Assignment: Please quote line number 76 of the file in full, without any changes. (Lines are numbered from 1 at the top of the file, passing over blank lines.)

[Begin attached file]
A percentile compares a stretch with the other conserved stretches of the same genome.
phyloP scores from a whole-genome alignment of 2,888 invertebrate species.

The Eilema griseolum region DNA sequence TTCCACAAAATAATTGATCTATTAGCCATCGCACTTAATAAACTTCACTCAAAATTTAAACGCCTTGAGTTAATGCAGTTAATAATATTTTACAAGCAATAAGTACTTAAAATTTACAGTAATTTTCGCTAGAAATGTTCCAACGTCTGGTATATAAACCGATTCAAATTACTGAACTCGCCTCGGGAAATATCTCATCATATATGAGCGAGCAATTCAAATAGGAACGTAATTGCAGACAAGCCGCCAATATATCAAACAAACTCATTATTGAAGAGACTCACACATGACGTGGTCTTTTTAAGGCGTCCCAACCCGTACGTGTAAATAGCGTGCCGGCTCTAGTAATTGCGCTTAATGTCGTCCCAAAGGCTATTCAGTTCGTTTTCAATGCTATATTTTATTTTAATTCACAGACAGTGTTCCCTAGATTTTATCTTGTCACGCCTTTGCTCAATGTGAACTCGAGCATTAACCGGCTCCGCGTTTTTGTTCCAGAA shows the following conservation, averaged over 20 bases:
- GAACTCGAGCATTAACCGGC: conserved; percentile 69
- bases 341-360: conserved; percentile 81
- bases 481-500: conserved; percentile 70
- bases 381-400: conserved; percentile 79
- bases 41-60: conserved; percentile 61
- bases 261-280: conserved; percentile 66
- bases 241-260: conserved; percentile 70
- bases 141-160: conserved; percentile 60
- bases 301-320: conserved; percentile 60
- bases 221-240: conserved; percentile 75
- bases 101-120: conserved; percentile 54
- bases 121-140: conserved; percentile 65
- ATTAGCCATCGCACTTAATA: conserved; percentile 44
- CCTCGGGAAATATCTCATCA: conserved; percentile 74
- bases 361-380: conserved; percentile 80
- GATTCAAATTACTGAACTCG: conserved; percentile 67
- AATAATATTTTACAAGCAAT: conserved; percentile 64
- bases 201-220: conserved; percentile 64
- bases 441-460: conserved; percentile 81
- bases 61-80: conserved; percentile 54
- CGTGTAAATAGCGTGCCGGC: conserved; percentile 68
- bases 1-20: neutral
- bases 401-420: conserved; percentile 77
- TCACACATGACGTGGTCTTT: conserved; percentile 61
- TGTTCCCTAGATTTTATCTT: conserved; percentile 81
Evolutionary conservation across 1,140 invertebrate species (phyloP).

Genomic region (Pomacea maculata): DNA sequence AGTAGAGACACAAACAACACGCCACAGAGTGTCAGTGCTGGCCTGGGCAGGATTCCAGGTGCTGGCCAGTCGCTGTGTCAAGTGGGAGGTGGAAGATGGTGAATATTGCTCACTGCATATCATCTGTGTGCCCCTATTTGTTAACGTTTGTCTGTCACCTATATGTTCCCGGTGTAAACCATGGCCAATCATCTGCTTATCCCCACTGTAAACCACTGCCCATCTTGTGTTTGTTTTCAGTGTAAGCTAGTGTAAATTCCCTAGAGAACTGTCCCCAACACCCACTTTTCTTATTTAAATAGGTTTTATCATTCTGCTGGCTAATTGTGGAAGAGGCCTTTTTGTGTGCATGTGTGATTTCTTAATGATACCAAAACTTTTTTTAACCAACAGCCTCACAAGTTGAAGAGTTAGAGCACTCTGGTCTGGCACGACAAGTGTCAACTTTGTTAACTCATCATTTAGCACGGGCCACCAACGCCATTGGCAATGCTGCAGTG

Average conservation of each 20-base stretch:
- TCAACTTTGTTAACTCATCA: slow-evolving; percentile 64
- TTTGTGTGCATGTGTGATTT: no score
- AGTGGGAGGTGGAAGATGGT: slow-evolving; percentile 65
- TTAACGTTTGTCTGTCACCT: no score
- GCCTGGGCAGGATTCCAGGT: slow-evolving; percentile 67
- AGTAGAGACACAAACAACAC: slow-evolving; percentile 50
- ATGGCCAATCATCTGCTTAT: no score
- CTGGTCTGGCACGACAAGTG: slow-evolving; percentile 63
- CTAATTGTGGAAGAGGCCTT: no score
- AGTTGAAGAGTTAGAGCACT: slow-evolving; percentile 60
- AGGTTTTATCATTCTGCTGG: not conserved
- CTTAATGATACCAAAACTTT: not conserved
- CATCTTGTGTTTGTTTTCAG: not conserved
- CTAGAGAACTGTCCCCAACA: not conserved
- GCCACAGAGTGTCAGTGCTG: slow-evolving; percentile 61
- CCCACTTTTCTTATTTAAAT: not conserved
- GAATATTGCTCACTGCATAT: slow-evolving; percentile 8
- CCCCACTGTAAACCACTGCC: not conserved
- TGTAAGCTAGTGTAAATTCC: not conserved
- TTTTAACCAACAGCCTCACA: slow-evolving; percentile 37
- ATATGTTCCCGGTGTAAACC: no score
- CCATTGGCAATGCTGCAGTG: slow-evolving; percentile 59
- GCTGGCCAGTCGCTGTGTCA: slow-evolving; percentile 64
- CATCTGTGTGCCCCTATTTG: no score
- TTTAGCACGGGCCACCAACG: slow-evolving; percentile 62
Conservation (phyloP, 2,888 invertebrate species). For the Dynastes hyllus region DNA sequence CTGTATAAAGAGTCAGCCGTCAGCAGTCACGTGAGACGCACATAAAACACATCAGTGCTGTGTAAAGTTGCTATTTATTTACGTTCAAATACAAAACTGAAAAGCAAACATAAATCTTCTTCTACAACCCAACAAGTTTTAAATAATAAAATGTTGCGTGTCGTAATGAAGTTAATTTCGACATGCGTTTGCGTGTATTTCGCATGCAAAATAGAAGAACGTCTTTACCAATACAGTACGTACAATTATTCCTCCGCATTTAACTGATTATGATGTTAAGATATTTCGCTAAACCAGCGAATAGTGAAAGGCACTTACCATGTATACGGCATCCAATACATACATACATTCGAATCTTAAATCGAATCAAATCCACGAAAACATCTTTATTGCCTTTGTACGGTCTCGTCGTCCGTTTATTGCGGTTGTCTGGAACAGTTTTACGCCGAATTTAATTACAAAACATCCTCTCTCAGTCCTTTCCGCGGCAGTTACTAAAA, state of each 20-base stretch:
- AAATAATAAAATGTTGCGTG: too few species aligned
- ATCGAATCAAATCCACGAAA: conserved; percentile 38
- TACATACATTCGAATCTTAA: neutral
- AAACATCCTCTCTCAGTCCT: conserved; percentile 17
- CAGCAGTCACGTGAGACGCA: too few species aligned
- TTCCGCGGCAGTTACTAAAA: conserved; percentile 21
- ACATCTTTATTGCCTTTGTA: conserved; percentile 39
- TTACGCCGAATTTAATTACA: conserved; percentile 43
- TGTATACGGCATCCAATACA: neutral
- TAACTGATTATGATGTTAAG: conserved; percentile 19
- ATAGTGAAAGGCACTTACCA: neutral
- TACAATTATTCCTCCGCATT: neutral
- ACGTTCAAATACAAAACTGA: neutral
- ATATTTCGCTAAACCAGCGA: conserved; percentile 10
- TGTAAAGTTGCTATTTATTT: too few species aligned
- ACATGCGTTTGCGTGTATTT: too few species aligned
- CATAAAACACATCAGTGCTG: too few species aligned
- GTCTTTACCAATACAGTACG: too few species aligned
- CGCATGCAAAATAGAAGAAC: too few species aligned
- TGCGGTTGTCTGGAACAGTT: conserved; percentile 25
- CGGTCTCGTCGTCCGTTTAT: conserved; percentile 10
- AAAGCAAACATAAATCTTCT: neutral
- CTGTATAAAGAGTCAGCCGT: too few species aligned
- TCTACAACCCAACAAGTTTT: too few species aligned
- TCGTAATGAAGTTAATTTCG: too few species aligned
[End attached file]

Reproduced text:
- CGCATGCAAAATAGAAGAAC: too few species aligned